When you’re choosing an outpatient treatment program, you want to make sure you do some research so you find a quality program that meets your needs.
Here are some thinks to ask or think about:
You don’t have to stick to the list. Think of any personal questions or concerns and add them to this list as you call around to programs.
We cannot tell you whether outpatient or inpatient treatment is the right choice for you. A doctor or addiction treatment professional will be able to help you make this decision. Generally, outpatient treatment can work very well for patients who are stable enough and have the necessary support at home to live on their own.
For those who don’t quite need the round-the-clock supervision on a residential or inpatient program, but who still need a great deal of support for complex issues, higher-intensity outpatient programs like a PHP or IOP can be good options.
Talk to a professional to determine what type of treatment is right for you. While many people go to outpatient programs first because they are lower-cost than most inpatient programs, if you really need the intensive care of an inpatient environment, the extra cost may be worth it.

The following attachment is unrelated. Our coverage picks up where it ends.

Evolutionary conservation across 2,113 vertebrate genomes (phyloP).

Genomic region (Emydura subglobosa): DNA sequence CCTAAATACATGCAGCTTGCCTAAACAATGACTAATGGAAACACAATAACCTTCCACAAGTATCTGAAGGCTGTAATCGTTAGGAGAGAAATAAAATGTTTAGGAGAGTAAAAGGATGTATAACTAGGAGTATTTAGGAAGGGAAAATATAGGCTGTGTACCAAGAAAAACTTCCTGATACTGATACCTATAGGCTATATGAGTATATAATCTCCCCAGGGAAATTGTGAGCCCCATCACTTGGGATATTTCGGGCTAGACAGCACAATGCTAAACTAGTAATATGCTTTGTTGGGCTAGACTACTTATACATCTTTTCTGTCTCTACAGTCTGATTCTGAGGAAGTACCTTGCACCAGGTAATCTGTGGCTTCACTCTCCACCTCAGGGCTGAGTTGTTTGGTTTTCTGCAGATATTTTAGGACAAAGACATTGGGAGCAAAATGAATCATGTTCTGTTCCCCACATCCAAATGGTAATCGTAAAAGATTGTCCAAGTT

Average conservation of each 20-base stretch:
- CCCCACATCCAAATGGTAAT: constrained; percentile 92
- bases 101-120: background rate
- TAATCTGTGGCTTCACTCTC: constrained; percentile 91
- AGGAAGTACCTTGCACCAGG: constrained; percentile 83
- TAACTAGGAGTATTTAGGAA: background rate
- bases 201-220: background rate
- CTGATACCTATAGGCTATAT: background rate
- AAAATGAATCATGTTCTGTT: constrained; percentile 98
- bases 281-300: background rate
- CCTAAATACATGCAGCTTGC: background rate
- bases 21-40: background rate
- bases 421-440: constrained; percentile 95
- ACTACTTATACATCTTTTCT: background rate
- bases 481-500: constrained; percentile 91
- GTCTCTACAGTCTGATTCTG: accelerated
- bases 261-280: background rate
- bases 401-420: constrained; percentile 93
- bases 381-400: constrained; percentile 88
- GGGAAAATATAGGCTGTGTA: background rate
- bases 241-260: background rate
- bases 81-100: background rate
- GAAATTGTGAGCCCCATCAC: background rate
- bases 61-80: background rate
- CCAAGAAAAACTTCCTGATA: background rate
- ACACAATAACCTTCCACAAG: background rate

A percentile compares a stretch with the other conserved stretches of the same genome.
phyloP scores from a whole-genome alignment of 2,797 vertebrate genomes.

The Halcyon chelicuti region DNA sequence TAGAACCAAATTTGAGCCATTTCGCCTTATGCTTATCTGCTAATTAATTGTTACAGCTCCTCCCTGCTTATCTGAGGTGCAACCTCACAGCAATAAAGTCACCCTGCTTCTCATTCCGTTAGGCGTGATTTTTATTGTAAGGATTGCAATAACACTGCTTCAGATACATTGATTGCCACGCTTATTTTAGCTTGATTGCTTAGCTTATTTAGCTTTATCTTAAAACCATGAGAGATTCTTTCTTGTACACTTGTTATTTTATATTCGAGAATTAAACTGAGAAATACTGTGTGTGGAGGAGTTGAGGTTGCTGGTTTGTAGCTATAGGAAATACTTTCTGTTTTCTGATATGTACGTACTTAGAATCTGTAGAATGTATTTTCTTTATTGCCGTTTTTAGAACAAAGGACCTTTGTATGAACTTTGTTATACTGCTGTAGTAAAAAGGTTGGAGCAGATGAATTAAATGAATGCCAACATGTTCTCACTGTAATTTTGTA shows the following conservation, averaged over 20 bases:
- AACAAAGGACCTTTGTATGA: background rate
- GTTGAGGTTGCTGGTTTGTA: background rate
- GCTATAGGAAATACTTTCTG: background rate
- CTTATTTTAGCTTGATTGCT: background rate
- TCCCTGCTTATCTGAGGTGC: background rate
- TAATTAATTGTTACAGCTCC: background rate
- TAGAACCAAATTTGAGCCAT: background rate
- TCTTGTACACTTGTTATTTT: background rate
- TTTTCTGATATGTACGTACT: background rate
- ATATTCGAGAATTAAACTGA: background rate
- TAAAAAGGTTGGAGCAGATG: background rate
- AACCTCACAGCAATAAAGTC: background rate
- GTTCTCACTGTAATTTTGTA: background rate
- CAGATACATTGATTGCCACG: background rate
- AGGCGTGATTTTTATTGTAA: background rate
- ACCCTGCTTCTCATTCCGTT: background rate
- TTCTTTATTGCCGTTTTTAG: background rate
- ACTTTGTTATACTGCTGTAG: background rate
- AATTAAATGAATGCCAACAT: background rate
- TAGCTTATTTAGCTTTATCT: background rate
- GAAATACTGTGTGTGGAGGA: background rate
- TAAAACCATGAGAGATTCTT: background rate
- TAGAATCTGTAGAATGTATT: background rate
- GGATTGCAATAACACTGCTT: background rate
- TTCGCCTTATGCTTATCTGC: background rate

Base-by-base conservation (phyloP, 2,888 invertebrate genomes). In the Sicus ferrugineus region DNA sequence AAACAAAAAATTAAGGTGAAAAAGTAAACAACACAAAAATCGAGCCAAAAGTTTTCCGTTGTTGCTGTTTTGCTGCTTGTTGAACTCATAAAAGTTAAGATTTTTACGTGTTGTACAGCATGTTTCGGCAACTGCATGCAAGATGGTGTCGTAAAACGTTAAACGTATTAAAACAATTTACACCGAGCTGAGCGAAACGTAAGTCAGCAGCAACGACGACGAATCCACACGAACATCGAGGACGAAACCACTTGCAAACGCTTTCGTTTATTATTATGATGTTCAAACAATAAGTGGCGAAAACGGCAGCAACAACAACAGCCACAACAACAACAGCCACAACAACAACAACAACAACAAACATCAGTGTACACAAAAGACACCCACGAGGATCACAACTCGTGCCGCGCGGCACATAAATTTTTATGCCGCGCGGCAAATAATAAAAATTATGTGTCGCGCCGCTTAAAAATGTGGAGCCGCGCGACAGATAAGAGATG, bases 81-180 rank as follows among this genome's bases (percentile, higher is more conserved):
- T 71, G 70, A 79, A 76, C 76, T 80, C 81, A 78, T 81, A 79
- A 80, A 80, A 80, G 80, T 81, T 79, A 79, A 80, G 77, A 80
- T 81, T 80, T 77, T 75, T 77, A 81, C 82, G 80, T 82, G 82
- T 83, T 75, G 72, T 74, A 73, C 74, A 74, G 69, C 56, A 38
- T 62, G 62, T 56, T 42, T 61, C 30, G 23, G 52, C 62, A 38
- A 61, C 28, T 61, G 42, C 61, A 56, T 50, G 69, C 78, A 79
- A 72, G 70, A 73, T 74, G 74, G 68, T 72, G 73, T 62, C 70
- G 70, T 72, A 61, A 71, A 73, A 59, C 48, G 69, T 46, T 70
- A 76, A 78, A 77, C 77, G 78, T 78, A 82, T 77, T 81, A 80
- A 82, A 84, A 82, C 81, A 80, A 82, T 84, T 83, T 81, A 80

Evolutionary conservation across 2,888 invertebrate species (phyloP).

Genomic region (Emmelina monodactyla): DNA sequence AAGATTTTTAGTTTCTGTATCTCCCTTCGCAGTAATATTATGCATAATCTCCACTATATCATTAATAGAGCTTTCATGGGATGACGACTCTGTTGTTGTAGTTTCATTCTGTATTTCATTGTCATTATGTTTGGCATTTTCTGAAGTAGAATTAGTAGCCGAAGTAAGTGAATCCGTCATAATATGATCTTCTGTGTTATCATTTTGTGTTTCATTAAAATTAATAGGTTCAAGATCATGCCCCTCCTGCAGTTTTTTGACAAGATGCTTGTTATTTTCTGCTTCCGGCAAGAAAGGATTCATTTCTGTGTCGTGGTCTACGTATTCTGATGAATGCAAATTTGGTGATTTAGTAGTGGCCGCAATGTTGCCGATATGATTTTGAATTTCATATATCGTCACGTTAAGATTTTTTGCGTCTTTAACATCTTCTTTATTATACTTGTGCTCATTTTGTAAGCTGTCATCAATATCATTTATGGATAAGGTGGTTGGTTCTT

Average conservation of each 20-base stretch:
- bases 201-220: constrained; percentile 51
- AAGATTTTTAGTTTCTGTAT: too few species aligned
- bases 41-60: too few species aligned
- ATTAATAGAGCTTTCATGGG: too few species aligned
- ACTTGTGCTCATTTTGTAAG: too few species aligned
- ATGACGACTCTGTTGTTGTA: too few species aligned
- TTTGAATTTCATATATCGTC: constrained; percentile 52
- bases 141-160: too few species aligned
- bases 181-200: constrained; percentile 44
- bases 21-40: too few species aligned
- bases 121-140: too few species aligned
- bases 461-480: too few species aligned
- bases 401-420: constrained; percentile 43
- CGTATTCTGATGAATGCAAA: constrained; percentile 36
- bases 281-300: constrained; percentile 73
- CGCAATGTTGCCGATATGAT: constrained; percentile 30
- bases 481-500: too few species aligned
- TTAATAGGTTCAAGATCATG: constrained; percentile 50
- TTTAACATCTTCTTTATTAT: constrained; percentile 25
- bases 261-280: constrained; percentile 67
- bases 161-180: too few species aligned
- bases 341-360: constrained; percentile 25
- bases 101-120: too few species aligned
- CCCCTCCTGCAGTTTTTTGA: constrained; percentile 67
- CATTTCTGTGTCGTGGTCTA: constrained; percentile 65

Outpatient therapy tends to be significantly cheaper than a residential program, but for many people who have depleted their resources in active addiction paying for outpatient treatment can be a hardship. Fortunately, there are many options for people who need to get treatment. These include:
When you call up a potential program to ask questions, don’t be afraid to inquire about your payment options and whether they offer any ways to make treatment more affordable.
Because standard outpatient treatment is the lowest level of care for confirmed substance abuse on the ASAM criteria, the only step down is to completion of treatment. However, an individual who finds himself in need of additional support in recovery can always step up to a higher level of outpatient treatment or even inpatient rehab. A person’s journey in recovery often has many bumps in the road and there is no shame in seeking additional help in difficult times.